A Model of the Intermittent Control Strategy for Stabilizing Human Quiet Stance
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The intermittent time-delayed feedback control is a model of neural strategy for stabilizing human upright stance. It exploits two types of instability of the human postural control system. One is the instability of purely mechanical, passive dynamics of the inverted pendulum-like human body in the absence of the active feedback control, due to the fact that intrinsic, i.e., passive, ankle stiffness is insufficient for stabilizing the upright posture, whereby the upright posture is characterized by a saddle-type unstable equilibrium with stable and unstable manifolds. The second is a delay-induced unstable oscillation in the system of the inverted pendulum with an active feedback controller with a large signal transmission delay. In the intermittent control model, the instability is compensated by switching between those two unstable dynamics in an appropriate state-dependent...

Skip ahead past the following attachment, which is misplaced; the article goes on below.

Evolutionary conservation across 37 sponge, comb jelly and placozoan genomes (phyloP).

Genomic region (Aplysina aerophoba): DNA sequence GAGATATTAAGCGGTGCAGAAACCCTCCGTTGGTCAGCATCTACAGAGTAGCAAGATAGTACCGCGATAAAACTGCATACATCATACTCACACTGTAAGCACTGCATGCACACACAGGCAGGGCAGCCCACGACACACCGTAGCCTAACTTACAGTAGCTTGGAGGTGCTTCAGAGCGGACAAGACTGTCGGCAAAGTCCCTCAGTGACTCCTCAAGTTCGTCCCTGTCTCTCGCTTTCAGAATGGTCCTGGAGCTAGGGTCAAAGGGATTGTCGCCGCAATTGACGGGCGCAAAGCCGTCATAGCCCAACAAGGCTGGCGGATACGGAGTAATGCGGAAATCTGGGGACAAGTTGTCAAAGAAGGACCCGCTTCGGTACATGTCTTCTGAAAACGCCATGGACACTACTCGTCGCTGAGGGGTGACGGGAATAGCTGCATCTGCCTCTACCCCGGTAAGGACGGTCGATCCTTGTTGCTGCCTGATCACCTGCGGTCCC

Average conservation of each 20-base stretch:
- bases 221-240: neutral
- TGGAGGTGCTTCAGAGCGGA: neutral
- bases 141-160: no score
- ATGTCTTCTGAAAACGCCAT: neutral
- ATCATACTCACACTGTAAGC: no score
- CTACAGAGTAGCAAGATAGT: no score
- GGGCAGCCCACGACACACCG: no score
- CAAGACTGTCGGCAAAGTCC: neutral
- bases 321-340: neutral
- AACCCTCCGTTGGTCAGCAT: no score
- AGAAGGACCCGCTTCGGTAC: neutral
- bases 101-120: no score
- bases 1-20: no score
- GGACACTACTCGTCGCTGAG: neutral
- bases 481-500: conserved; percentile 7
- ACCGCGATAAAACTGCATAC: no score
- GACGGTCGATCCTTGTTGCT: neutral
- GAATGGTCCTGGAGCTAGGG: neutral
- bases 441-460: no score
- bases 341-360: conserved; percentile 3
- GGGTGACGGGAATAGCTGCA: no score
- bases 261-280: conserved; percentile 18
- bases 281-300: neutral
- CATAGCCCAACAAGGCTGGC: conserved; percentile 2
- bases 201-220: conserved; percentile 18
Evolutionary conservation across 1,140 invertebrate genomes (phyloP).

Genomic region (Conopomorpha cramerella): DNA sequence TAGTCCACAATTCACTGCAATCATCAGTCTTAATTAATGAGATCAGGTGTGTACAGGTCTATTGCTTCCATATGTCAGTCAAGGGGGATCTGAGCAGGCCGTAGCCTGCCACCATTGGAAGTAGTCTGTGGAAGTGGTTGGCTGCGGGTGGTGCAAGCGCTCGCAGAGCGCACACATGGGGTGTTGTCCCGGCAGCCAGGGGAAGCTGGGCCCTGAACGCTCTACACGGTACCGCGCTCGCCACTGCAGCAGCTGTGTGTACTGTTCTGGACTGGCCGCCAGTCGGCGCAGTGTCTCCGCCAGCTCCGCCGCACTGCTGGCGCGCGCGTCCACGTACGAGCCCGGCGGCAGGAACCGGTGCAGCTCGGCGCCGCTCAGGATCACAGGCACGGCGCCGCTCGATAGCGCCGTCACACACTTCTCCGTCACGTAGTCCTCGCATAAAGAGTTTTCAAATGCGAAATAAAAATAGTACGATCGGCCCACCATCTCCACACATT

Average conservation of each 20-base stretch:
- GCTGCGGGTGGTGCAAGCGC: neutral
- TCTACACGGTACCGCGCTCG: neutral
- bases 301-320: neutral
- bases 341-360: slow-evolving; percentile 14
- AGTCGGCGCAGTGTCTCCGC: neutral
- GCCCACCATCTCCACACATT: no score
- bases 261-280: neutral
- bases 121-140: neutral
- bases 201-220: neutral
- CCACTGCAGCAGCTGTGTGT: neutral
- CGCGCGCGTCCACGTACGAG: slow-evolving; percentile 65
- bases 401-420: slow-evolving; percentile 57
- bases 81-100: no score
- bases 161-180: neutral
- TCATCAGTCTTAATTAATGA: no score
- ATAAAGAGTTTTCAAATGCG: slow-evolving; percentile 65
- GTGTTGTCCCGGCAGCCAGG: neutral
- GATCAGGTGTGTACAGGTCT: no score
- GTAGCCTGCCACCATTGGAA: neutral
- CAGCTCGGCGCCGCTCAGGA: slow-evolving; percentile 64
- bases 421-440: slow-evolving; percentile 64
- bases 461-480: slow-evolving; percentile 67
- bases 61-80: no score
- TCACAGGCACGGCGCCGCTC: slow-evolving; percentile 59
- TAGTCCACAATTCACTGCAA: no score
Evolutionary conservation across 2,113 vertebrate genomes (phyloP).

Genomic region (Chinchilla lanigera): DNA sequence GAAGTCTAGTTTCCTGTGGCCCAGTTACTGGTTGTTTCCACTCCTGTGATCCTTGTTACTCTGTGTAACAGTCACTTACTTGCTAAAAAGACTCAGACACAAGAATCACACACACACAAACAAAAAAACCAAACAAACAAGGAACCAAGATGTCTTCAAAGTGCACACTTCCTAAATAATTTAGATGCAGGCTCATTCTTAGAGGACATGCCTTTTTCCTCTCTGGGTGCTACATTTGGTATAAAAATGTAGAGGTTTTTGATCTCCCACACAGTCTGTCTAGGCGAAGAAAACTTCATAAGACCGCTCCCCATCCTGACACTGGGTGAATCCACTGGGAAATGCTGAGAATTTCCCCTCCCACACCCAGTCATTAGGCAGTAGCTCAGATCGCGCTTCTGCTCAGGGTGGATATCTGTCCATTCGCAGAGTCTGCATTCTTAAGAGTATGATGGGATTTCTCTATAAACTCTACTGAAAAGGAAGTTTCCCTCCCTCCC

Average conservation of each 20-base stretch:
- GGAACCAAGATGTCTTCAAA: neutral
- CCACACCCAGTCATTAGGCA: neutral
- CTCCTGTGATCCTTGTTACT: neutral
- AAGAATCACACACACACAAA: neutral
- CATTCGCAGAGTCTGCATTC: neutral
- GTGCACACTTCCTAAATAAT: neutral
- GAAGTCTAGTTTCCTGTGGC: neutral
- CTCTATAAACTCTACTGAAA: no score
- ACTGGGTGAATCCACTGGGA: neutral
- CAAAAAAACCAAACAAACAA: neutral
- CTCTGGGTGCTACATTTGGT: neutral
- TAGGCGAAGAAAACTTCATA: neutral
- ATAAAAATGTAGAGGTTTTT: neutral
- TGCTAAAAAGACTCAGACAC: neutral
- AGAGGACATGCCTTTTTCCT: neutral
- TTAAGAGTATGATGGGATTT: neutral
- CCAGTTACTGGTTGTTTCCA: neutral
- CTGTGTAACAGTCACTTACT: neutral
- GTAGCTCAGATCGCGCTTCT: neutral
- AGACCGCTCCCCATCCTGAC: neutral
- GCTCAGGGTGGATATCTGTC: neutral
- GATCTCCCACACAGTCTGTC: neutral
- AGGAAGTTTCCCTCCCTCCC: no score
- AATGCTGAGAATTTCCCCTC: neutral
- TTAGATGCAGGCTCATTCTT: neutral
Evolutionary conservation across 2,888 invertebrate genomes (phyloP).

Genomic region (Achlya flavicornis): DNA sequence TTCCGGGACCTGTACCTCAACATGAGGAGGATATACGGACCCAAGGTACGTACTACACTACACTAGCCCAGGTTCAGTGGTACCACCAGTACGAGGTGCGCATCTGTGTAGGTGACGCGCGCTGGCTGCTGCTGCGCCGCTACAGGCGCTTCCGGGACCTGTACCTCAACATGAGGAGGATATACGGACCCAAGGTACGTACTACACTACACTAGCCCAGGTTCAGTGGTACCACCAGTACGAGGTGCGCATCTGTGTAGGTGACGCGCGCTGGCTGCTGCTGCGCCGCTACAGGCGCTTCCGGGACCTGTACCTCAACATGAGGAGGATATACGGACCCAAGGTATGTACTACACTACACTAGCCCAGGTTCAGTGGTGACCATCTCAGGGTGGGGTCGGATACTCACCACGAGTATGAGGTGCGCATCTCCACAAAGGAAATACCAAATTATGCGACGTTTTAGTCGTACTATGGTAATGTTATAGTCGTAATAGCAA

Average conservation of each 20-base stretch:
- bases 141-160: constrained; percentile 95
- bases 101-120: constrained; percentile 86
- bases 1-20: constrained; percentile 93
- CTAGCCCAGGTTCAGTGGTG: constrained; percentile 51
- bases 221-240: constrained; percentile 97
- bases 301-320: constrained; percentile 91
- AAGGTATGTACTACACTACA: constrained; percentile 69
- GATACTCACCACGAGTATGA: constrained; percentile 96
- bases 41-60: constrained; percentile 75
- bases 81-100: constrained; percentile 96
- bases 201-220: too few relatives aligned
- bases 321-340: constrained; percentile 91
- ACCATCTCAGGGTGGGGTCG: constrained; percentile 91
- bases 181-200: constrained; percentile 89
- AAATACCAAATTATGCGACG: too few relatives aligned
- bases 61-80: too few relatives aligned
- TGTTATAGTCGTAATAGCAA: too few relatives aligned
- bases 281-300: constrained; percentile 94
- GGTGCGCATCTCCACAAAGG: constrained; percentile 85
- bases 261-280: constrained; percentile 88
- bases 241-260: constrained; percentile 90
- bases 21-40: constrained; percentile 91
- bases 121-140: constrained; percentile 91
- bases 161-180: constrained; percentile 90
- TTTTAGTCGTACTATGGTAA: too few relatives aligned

- Michimoto K, Suzuki Y, Kiyono K, Kobayashi Y, Morasso P, Nomura T (2016) Reinforcement learning for stabilizing an inverted pendulum naturally leads to intermittent feedback control as in human quiet standing. Proceedings of the annual international conference of the IEEE engineering in medicine and biology society, EMBS Oct 37–40 2016Google Scholar